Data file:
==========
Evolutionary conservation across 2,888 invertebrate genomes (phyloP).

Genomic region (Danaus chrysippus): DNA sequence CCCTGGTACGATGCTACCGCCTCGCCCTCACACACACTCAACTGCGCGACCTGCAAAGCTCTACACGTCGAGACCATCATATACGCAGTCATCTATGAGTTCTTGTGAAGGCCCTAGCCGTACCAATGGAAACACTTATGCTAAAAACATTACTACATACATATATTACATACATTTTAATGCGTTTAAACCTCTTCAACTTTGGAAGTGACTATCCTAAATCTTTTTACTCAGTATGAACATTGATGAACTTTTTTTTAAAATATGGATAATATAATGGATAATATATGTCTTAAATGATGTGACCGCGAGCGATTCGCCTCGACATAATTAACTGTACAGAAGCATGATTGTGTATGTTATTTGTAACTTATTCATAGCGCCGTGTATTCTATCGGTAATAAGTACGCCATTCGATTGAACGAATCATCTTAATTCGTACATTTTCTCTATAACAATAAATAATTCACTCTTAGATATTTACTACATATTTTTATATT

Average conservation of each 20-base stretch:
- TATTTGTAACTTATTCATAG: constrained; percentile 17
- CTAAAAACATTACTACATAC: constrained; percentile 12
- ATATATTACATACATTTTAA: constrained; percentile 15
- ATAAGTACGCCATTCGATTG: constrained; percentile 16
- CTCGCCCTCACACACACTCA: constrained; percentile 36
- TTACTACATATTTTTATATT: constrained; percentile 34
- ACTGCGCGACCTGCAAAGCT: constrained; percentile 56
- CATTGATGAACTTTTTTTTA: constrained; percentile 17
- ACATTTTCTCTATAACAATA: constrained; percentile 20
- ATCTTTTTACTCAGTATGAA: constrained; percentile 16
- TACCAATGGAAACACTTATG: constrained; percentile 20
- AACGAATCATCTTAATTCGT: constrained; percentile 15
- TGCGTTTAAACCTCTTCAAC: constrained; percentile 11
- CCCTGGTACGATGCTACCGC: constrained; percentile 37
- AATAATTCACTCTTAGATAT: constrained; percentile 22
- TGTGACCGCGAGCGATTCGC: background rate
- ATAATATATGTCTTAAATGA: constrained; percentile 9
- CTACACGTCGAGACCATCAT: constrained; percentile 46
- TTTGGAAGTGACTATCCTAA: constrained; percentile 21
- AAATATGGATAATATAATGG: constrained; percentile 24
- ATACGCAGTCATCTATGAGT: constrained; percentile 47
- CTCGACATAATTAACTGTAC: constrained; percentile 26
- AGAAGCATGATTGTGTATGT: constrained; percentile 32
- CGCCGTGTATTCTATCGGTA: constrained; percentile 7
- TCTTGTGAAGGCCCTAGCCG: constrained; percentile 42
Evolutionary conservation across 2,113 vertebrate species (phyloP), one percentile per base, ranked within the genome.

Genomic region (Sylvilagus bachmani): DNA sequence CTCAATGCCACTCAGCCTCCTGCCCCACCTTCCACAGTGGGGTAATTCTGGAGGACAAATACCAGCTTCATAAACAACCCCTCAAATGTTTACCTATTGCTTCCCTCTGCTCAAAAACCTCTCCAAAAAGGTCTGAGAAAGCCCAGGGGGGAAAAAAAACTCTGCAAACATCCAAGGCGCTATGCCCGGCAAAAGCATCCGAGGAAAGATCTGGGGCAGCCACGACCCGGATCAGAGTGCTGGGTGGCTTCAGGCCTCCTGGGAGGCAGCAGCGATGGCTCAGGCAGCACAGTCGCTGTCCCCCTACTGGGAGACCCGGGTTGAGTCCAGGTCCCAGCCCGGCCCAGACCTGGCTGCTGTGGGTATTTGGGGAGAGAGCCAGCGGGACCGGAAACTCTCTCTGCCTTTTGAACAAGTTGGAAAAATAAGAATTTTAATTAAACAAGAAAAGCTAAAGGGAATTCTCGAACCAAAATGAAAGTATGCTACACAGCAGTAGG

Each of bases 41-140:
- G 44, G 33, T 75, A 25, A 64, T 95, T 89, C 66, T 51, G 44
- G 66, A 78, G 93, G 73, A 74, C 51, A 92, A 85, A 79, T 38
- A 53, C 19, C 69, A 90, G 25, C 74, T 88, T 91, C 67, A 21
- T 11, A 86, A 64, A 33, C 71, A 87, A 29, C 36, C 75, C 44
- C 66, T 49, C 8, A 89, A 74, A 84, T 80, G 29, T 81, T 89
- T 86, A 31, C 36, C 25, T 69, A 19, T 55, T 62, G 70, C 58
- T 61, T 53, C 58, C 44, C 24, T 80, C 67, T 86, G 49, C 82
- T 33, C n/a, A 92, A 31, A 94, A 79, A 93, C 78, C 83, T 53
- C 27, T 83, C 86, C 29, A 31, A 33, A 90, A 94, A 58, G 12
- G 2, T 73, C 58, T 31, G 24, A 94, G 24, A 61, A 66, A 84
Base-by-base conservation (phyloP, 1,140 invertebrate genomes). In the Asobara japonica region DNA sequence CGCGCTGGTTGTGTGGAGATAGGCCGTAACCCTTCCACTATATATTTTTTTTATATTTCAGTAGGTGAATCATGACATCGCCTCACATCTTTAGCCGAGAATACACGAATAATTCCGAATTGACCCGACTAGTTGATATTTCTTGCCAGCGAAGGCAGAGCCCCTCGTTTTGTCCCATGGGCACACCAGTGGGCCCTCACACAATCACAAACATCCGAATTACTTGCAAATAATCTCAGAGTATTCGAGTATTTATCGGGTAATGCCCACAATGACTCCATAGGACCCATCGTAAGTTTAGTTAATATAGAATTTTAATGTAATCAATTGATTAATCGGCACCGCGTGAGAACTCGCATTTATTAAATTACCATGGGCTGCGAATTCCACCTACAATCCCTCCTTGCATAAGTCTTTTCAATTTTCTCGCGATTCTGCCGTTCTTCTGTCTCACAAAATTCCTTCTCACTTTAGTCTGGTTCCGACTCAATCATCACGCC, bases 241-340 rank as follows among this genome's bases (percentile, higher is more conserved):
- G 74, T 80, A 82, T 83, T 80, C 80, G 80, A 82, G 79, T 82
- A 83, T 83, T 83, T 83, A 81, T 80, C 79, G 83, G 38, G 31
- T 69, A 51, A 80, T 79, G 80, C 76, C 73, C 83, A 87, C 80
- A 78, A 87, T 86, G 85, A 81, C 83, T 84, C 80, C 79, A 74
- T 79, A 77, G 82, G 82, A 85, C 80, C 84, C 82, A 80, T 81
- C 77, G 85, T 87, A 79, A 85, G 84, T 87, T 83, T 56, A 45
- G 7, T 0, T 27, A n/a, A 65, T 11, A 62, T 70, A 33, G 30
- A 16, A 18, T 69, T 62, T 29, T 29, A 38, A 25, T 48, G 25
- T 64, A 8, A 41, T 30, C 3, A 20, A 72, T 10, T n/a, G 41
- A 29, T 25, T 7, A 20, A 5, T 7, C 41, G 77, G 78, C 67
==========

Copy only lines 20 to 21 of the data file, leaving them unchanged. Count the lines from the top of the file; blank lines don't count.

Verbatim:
- ATAATATATGTCTTAAATGA: constrained; percentile 9
- CTACACGTCGAGACCATCAT: constrained; percentile 46